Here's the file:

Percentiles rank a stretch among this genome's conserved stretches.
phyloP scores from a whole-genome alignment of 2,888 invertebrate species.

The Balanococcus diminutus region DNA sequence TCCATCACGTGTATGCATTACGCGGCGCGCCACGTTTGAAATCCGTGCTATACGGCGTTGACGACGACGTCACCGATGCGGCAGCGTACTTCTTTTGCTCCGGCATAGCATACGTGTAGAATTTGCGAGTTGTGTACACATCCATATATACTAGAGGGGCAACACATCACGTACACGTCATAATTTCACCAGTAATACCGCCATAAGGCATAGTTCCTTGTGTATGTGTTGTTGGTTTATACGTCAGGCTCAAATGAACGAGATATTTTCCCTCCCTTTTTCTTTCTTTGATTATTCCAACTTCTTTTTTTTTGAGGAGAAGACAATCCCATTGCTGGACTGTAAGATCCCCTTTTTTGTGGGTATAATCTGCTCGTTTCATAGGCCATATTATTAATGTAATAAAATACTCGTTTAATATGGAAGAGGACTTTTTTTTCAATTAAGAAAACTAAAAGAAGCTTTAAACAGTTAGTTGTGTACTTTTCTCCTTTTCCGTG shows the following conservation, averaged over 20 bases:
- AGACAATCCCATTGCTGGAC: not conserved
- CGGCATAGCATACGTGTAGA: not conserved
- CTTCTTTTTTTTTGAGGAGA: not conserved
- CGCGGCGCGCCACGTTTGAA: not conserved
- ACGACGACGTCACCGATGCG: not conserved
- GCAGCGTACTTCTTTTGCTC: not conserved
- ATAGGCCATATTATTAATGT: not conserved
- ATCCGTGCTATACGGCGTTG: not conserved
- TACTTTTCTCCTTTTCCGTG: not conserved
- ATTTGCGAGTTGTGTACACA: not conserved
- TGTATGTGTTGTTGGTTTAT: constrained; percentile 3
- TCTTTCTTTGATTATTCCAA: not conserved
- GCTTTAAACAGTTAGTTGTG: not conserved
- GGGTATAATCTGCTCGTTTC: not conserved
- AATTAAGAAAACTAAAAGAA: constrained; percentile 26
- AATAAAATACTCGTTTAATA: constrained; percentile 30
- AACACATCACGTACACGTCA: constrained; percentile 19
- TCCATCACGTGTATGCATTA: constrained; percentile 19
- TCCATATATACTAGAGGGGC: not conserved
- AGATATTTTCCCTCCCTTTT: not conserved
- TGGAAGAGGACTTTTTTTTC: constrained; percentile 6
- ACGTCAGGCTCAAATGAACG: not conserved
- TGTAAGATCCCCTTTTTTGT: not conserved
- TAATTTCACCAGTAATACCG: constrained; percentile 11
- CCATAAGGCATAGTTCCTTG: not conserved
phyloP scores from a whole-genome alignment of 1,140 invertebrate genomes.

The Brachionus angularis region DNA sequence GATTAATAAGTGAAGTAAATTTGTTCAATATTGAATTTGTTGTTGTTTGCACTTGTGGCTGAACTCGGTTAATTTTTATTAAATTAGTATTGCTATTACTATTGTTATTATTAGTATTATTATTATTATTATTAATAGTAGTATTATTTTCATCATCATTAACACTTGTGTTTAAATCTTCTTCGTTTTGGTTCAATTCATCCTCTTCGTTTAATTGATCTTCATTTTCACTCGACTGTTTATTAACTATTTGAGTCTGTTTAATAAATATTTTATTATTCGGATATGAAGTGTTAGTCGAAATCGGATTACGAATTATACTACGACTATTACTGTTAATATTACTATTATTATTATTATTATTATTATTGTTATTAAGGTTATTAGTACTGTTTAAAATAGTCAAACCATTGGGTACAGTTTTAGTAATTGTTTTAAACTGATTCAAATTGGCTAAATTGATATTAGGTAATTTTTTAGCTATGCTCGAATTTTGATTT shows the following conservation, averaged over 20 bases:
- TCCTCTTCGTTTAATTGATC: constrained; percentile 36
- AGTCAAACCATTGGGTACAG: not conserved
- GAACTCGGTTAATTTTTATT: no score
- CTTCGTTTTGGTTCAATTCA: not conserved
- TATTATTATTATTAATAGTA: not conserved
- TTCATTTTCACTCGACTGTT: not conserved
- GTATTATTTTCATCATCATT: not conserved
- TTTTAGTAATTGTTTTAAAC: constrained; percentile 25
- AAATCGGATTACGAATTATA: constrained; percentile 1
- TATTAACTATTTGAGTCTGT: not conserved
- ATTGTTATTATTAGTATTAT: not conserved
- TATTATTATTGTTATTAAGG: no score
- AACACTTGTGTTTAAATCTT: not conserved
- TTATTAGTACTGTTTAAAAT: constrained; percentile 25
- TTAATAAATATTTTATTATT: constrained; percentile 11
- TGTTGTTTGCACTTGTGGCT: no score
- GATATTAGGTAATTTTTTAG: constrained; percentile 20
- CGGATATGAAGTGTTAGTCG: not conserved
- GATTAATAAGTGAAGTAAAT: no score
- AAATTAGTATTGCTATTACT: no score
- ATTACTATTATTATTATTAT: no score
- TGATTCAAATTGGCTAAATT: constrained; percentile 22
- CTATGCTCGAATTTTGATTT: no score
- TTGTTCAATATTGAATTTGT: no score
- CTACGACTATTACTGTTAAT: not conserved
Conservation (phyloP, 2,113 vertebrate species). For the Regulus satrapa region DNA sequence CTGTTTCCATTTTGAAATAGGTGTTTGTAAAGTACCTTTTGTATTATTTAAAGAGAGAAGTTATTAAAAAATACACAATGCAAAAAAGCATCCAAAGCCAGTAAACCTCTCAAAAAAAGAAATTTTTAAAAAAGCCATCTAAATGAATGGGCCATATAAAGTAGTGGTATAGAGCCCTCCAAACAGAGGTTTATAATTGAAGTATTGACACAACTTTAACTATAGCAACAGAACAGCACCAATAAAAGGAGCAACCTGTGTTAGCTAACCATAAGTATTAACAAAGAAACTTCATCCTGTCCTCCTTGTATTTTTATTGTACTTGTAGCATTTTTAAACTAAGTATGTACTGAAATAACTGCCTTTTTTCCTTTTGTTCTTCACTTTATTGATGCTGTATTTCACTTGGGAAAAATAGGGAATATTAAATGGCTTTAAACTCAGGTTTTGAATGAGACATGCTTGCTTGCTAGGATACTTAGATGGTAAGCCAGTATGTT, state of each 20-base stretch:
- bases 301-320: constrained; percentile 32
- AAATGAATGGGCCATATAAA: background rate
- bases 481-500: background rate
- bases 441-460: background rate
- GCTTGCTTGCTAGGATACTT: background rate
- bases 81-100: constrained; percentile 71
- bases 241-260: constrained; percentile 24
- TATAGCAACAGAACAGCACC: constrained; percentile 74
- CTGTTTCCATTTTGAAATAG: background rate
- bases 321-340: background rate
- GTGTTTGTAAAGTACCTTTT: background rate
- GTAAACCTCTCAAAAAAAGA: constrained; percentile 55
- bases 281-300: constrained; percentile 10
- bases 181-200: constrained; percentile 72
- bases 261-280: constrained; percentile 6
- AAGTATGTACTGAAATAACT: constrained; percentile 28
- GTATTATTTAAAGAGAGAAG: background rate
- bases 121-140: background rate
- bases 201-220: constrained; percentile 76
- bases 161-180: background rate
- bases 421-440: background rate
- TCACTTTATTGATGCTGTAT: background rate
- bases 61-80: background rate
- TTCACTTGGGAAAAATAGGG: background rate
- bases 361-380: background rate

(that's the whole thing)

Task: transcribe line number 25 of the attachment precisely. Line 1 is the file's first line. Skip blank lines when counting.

- ACGTCAGGCTCAAATGAACG: not conserved